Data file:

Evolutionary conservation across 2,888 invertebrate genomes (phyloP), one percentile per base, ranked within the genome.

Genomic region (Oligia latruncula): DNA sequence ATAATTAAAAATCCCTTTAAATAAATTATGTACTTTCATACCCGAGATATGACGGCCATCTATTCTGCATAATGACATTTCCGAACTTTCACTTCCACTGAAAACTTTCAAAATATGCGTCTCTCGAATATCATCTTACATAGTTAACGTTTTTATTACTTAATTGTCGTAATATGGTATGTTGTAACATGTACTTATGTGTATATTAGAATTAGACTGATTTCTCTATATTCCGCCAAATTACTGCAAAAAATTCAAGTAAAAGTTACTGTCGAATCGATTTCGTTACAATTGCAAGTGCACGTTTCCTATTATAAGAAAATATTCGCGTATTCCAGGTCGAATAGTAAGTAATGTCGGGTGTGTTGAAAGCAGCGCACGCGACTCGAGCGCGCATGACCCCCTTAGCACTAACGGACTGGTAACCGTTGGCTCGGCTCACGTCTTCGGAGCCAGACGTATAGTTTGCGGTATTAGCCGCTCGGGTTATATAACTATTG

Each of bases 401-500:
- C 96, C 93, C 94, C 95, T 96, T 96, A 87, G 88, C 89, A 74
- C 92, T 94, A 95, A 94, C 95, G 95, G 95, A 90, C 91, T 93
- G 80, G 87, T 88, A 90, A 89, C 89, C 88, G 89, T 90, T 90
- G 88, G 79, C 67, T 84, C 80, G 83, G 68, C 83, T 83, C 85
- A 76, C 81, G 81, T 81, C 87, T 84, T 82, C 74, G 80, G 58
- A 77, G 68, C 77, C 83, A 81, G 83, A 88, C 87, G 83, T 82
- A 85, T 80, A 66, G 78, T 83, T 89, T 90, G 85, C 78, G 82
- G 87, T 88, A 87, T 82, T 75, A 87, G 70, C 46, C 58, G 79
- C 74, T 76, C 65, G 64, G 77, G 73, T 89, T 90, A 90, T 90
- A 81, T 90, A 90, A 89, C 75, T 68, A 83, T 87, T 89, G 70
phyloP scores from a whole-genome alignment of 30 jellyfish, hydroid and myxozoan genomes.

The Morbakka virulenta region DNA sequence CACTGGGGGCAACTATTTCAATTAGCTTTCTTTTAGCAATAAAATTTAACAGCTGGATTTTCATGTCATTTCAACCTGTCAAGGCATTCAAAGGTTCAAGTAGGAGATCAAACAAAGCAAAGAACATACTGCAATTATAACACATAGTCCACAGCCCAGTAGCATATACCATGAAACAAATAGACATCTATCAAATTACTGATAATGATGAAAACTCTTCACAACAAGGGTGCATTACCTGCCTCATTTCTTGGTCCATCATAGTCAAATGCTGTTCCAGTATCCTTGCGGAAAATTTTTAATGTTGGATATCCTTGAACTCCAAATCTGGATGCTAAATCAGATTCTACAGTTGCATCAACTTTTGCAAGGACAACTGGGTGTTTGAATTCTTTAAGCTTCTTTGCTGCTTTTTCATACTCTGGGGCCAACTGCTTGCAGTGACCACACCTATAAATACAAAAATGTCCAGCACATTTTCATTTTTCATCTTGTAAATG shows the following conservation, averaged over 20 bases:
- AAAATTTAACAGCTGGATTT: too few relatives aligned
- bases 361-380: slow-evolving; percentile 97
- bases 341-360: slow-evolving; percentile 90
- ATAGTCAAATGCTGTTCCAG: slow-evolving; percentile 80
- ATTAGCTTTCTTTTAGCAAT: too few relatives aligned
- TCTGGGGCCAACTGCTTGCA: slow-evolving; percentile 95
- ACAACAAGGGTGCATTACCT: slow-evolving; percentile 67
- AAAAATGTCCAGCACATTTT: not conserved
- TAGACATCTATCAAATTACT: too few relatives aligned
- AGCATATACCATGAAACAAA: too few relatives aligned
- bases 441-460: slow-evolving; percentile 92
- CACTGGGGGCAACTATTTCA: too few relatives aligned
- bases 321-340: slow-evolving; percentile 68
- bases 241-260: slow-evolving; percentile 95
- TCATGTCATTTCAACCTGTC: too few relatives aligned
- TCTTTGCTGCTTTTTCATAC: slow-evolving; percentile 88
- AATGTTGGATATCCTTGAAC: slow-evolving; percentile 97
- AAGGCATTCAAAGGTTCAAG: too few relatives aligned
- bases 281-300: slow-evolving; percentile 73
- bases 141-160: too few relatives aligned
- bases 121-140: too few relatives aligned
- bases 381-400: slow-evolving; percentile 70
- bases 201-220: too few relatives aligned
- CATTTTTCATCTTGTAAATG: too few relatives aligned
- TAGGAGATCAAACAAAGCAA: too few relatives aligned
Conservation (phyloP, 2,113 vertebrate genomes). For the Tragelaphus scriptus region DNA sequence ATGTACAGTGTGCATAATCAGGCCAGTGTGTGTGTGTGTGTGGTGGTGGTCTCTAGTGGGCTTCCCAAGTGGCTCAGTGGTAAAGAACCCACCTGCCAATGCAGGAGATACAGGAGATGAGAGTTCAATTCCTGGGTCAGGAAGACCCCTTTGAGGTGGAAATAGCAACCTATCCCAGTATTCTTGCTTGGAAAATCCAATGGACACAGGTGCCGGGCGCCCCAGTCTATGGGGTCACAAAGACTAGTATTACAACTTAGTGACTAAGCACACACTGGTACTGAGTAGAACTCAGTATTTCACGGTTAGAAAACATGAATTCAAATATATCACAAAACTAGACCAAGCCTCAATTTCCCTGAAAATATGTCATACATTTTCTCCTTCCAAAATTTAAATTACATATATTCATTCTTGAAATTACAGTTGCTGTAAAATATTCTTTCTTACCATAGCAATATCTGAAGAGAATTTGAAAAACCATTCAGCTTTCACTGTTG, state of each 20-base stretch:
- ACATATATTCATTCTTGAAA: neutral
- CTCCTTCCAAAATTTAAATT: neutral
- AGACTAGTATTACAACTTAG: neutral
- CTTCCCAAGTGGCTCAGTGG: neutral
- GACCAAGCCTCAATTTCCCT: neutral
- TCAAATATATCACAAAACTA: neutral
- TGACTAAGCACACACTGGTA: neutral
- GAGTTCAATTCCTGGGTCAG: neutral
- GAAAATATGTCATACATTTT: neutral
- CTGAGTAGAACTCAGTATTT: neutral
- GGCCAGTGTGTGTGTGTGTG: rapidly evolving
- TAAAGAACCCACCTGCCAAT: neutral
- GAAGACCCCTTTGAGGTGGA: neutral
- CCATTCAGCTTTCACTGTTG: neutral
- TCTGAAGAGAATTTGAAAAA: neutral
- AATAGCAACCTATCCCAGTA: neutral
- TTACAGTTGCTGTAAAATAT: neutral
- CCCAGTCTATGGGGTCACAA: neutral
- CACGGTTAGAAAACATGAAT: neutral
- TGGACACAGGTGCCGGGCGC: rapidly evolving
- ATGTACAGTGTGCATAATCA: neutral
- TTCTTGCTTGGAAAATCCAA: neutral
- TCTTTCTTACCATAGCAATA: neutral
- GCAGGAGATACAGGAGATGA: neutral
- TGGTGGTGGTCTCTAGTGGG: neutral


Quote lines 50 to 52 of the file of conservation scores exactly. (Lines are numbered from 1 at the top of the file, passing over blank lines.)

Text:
- GAAAATATGTCATACATTTT: neutral
- CTGAGTAGAACTCAGTATTT: neutral
- GGCCAGTGTGTGTGTGTGTG: rapidly evolving